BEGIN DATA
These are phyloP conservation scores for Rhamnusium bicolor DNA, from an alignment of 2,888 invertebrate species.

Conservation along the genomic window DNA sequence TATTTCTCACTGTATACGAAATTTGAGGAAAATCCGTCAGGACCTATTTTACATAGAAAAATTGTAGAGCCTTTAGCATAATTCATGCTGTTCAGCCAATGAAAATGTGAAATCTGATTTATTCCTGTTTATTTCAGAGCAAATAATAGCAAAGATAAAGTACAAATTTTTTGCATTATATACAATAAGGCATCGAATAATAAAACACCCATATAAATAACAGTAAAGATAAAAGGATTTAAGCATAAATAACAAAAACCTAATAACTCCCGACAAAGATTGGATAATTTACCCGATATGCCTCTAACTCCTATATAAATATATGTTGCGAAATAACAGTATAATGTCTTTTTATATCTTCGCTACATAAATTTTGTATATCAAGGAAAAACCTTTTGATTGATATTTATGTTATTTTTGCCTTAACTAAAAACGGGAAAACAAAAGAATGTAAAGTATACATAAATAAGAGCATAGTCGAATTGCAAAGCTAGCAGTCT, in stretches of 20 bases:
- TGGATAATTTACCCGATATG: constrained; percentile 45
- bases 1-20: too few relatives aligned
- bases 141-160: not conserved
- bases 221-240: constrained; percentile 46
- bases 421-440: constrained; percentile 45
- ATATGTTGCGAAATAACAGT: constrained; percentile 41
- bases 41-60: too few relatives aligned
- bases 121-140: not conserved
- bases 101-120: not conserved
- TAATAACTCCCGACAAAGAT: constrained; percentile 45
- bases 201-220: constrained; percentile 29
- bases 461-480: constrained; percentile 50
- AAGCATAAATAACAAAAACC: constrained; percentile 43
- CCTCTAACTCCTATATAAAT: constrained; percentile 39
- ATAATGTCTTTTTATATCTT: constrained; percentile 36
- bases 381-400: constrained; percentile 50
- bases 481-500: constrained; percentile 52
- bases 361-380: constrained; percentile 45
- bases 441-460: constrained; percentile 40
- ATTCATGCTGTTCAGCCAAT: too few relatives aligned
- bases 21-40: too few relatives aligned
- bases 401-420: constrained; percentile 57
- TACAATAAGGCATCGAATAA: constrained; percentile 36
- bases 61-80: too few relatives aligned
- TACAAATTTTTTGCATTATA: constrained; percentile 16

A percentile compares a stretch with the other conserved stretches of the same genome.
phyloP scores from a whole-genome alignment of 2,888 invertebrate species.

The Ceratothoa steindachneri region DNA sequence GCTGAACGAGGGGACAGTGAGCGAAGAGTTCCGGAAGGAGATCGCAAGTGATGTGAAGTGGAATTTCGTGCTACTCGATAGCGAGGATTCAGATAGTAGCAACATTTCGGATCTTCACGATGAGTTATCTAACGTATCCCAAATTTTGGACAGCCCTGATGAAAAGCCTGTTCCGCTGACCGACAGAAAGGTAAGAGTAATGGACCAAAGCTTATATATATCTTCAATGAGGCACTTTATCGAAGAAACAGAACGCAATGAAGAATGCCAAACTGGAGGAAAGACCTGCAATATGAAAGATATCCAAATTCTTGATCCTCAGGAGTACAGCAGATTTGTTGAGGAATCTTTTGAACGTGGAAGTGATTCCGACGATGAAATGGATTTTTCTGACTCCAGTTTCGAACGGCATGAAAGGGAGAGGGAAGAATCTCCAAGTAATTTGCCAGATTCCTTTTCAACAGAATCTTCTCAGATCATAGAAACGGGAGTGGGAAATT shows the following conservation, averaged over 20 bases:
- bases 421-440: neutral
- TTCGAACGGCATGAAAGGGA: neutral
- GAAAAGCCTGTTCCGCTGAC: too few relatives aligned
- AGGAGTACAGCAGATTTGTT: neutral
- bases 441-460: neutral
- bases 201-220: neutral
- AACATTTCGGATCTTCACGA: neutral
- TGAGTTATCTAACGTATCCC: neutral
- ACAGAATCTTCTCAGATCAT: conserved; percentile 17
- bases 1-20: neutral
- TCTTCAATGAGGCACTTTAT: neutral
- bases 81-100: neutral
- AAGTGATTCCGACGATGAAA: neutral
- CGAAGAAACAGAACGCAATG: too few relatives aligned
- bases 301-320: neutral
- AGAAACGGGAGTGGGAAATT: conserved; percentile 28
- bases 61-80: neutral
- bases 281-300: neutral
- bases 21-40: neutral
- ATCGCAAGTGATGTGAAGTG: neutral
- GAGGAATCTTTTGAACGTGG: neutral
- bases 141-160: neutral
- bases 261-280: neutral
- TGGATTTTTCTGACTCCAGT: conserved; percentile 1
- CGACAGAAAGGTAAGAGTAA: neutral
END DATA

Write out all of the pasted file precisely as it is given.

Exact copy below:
These are phyloP conservation scores for Rhamnusium bicolor DNA, from an alignment of 2,888 invertebrate species.

Conservation along the genomic window DNA sequence TATTTCTCACTGTATACGAAATTTGAGGAAAATCCGTCAGGACCTATTTTACATAGAAAAATTGTAGAGCCTTTAGCATAATTCATGCTGTTCAGCCAATGAAAATGTGAAATCTGATTTATTCCTGTTTATTTCAGAGCAAATAATAGCAAAGATAAAGTACAAATTTTTTGCATTATATACAATAAGGCATCGAATAATAAAACACCCATATAAATAACAGTAAAGATAAAAGGATTTAAGCATAAATAACAAAAACCTAATAACTCCCGACAAAGATTGGATAATTTACCCGATATGCCTCTAACTCCTATATAAATATATGTTGCGAAATAACAGTATAATGTCTTTTTATATCTTCGCTACATAAATTTTGTATATCAAGGAAAAACCTTTTGATTGATATTTATGTTATTTTTGCCTTAACTAAAAACGGGAAAACAAAAGAATGTAAAGTATACATAAATAAGAGCATAGTCGAATTGCAAAGCTAGCAGTCT, in stretches of 20 bases:
- TGGATAATTTACCCGATATG: constrained; percentile 45
- bases 1-20: too few relatives aligned
- bases 141-160: not conserved
- bases 221-240: constrained; percentile 46
- bases 421-440: constrained; percentile 45
- ATATGTTGCGAAATAACAGT: constrained; percentile 41
- bases 41-60: too few relatives aligned
- bases 121-140: not conserved
- bases 101-120: not conserved
- TAATAACTCCCGACAAAGAT: constrained; percentile 45
- bases 201-220: constrained; percentile 29
- bases 461-480: constrained; percentile 50
- AAGCATAAATAACAAAAACC: constrained; percentile 43
- CCTCTAACTCCTATATAAAT: constrained; percentile 39
- ATAATGTCTTTTTATATCTT: constrained; percentile 36
- bases 381-400: constrained; percentile 50
- bases 481-500: constrained; percentile 52
- bases 361-380: constrained; percentile 45
- bases 441-460: constrained; percentile 40
- ATTCATGCTGTTCAGCCAAT: too few relatives aligned
- bases 21-40: too few relatives aligned
- bases 401-420: constrained; percentile 57
- TACAATAAGGCATCGAATAA: constrained; percentile 36
- bases 61-80: too few relatives aligned
- TACAAATTTTTTGCATTATA: constrained; percentile 16

A percentile compares a stretch with the other conserved stretches of the same genome.
phyloP scores from a whole-genome alignment of 2,888 invertebrate species.

The Ceratothoa steindachneri region DNA sequence GCTGAACGAGGGGACAGTGAGCGAAGAGTTCCGGAAGGAGATCGCAAGTGATGTGAAGTGGAATTTCGTGCTACTCGATAGCGAGGATTCAGATAGTAGCAACATTTCGGATCTTCACGATGAGTTATCTAACGTATCCCAAATTTTGGACAGCCCTGATGAAAAGCCTGTTCCGCTGACCGACAGAAAGGTAAGAGTAATGGACCAAAGCTTATATATATCTTCAATGAGGCACTTTATCGAAGAAACAGAACGCAATGAAGAATGCCAAACTGGAGGAAAGACCTGCAATATGAAAGATATCCAAATTCTTGATCCTCAGGAGTACAGCAGATTTGTTGAGGAATCTTTTGAACGTGGAAGTGATTCCGACGATGAAATGGATTTTTCTGACTCCAGTTTCGAACGGCATGAAAGGGAGAGGGAAGAATCTCCAAGTAATTTGCCAGATTCCTTTTCAACAGAATCTTCTCAGATCATAGAAACGGGAGTGGGAAATT shows the following conservation, averaged over 20 bases:
- bases 421-440: neutral
- TTCGAACGGCATGAAAGGGA: neutral
- GAAAAGCCTGTTCCGCTGAC: too few relatives aligned
- AGGAGTACAGCAGATTTGTT: neutral
- bases 441-460: neutral
- bases 201-220: neutral
- AACATTTCGGATCTTCACGA: neutral
- TGAGTTATCTAACGTATCCC: neutral
- ACAGAATCTTCTCAGATCAT: conserved; percentile 17
- bases 1-20: neutral
- TCTTCAATGAGGCACTTTAT: neutral
- bases 81-100: neutral
- AAGTGATTCCGACGATGAAA: neutral
- CGAAGAAACAGAACGCAATG: too few relatives aligned
- bases 301-320: neutral
- AGAAACGGGAGTGGGAAATT: conserved; percentile 28
- bases 61-80: neutral
- bases 281-300: neutral
- bases 21-40: neutral
- ATCGCAAGTGATGTGAAGTG: neutral
- GAGGAATCTTTTGAACGTGG: neutral
- bases 141-160: neutral
- bases 261-280: neutral
- TGGATTTTTCTGACTCCAGT: conserved; percentile 1
- CGACAGAAAGGTAAGAGTAA: neutral